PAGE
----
15st 4lb, 6.0 units. We were going to drive to Northumberland today, but were deterred by a passing mention on Ceefax (remember that?) of dire weather in the North East, which happened to catch my eye as I was flicking through the headlines during a lull in our TV viewing last night. We duly stayed up to watch the BBC News, expecting to see a full account of this gripping natural disaster, but there was no mention of it whatsoever. Yet you just know that if it had happened in the South East, it would have been the lead item on the bulletin. Usually I am the first to agree that my fellow Geordies are just a bunch of chippy whingers, but every so often their obsession with being overlooked is based on the solid reality of … being overlooked. A scan of the splendid Newcastle Journal online confirmed that conditions in the region are indeed bloody awful. And, to add to the joy of life, that it was the one and only part of the UK where average house prices fell during 2009. Marvellous. So glad to have retained my investment there, then.
So here we are in Cheshire, with the rain stotting down (as they don’t say in these parts) when it is not actually snowing. We have not even felt able to take the walk through the fields which was the highlight of yesterday.
But in at least one important respect Cheshire and Northumberland are evenly matched; neither unitary local authority deems it necessary to apply grit or salt to minor roads. The lane outside our house lacks only Torvill & Dean executing arabesques and a little row of glum-faced individuals holding up numbers at the end of each routine. I drove to the village for a newspaper this morning, and obtained my biggest adrenalin surge in weeks when I applied my foot to the brakes and absolutely nothing happened. Actually, that is not true. Several things happened: there was a rat-a-tat-a-tat noise from the wheels, and I swore quite loudly, to name but two. But the expected thing, of the car coming to a halt, showed no sign of happening at all. Luckily I had only been doing a cautious 20mph at the start of the attempted manoeuvre, and there was nothing coming when my new car slipped majestically over the “Give Way” line onto the main road, like a mighty Cunarder coming down the slipway into the Tyne or Clyde. Maybe I should follow the example of the shipyards and carry around a load of old iron chains that I could sling out of the rear to arrest my progress at times like these.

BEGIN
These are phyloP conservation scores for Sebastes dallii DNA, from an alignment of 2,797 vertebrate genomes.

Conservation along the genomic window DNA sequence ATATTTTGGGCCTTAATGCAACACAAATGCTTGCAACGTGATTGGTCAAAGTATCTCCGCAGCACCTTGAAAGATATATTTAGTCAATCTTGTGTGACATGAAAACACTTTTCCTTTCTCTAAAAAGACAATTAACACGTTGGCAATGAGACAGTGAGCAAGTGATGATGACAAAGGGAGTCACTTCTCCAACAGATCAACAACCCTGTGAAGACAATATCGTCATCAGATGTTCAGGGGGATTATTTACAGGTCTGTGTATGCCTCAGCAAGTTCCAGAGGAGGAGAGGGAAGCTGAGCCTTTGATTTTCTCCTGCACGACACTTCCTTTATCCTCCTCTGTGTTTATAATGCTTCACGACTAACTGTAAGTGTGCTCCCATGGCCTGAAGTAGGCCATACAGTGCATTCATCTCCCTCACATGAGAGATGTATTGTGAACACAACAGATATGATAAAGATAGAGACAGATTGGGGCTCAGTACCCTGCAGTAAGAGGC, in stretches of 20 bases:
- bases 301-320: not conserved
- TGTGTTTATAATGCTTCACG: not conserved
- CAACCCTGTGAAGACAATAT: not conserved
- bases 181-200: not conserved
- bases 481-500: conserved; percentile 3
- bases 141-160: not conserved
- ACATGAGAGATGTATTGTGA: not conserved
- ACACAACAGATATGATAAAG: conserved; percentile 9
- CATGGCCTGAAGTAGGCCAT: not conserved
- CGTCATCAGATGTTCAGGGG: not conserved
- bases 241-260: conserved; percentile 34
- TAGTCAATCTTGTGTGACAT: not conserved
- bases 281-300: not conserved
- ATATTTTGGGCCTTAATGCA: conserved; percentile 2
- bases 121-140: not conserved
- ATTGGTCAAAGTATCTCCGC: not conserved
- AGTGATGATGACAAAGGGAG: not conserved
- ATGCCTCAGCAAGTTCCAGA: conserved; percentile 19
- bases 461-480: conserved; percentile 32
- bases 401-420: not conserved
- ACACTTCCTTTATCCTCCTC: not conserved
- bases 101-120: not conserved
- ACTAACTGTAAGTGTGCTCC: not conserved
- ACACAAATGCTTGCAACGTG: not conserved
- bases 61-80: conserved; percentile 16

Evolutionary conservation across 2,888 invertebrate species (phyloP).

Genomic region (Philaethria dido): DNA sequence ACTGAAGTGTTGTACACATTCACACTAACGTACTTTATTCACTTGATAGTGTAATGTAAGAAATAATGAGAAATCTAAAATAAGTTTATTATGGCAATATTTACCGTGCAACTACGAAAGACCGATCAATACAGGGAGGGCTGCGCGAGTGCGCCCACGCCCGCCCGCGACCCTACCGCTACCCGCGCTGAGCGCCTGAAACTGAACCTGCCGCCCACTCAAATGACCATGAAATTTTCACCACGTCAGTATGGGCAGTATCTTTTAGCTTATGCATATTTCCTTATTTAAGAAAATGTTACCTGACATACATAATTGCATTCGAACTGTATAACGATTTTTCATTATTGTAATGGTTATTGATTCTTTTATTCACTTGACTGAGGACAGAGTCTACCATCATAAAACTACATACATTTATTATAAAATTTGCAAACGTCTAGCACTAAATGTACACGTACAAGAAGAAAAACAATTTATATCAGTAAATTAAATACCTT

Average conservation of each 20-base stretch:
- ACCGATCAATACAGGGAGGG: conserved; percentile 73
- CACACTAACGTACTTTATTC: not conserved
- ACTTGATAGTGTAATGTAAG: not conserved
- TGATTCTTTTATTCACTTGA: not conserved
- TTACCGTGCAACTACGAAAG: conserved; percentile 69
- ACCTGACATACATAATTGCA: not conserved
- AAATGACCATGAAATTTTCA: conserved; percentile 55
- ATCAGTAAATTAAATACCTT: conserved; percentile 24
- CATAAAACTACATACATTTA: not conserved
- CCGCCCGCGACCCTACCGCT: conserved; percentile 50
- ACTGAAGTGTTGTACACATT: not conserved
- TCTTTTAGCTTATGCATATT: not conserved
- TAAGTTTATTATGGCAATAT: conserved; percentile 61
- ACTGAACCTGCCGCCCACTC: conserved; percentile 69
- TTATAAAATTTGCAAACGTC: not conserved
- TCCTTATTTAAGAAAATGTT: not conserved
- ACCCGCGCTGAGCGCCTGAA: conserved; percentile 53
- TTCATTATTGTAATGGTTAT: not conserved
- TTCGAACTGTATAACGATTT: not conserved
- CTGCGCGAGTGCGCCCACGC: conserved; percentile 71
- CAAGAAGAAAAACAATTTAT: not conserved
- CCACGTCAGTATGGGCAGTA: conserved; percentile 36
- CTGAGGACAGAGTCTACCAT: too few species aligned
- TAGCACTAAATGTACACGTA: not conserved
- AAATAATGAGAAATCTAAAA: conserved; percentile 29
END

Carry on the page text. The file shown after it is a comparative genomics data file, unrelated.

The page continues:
Glad no one was hurt.... but I did laugh at your
vexated description of applying your brakes...
to no avail.
Happy New Year to you and your lovely family.
Thank you for that, and a very Happy New Year to you, too. I was cast into deep gloom a few weeks ago when I noticed that you had removed yourself as one of the pathetically few followers of my other blog. I feared that you had taken umbrage over my failure to acknowledge your regular comments there, which had been much appreciated. The truth is, I'm just very lazy. But thank you for reading and for taking the trouble to comment. It makes my day!
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